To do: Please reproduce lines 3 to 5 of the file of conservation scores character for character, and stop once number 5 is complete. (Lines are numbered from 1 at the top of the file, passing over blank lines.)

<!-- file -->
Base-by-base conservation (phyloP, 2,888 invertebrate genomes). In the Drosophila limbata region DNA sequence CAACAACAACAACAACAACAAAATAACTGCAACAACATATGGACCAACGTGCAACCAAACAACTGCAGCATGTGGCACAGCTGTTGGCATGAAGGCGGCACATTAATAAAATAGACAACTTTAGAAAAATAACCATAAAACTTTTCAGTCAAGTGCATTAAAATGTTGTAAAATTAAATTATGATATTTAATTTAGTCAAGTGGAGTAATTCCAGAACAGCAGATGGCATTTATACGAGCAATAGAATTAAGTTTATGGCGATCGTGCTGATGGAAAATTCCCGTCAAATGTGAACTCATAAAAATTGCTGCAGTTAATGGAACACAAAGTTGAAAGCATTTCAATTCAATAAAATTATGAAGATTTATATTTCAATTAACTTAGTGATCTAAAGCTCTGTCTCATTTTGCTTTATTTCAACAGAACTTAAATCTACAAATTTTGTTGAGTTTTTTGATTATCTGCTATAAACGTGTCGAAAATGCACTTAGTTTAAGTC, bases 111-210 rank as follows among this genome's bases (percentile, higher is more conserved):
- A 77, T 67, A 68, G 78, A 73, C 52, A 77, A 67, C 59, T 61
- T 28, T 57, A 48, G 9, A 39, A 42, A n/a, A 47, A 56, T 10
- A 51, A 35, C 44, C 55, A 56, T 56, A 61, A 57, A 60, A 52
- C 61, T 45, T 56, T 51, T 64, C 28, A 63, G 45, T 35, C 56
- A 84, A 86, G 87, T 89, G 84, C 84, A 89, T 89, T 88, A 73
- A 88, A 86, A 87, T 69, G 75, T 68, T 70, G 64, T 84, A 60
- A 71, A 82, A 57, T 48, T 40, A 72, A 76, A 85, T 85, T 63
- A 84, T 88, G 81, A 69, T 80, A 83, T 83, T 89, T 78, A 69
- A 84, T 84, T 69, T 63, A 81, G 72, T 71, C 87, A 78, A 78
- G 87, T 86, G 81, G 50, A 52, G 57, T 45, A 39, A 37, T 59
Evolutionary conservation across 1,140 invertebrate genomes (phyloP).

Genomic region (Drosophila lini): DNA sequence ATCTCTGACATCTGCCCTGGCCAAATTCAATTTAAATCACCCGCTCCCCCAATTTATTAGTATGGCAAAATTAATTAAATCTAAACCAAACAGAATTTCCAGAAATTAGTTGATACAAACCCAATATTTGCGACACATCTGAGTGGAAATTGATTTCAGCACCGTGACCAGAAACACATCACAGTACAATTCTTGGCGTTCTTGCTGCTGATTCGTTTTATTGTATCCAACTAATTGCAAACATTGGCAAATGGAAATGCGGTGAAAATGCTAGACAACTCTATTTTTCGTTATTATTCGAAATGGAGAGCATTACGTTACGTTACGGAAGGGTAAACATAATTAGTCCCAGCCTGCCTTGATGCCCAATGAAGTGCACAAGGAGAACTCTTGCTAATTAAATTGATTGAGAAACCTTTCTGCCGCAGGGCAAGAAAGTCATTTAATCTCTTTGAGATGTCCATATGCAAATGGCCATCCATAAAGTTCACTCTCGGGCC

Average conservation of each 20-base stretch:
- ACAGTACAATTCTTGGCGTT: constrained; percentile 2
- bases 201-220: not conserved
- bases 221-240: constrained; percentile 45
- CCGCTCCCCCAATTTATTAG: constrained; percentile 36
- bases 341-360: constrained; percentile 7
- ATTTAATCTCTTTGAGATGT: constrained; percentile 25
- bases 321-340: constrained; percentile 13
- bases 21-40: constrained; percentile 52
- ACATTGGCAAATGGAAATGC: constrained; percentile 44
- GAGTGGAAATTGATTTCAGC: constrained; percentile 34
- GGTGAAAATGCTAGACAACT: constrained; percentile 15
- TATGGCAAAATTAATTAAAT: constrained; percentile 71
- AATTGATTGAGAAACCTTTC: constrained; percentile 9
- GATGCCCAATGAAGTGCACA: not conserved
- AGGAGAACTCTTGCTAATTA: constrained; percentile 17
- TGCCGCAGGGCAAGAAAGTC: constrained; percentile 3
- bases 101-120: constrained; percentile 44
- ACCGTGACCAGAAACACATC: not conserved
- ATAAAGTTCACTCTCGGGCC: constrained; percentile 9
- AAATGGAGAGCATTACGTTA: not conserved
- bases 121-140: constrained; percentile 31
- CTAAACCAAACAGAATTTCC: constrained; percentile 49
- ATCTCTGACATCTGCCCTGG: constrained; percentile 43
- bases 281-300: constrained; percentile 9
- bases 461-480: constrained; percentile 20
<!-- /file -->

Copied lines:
- T 28, T 57, A 48, G 9, A 39, A 42, A n/a, A 47, A 56, T 10
- A 51, A 35, C 44, C 55, A 56, T 56, A 61, A 57, A 60, A 52
- C 61, T 45, T 56, T 51, T 64, C 28, A 63, G 45, T 35, C 56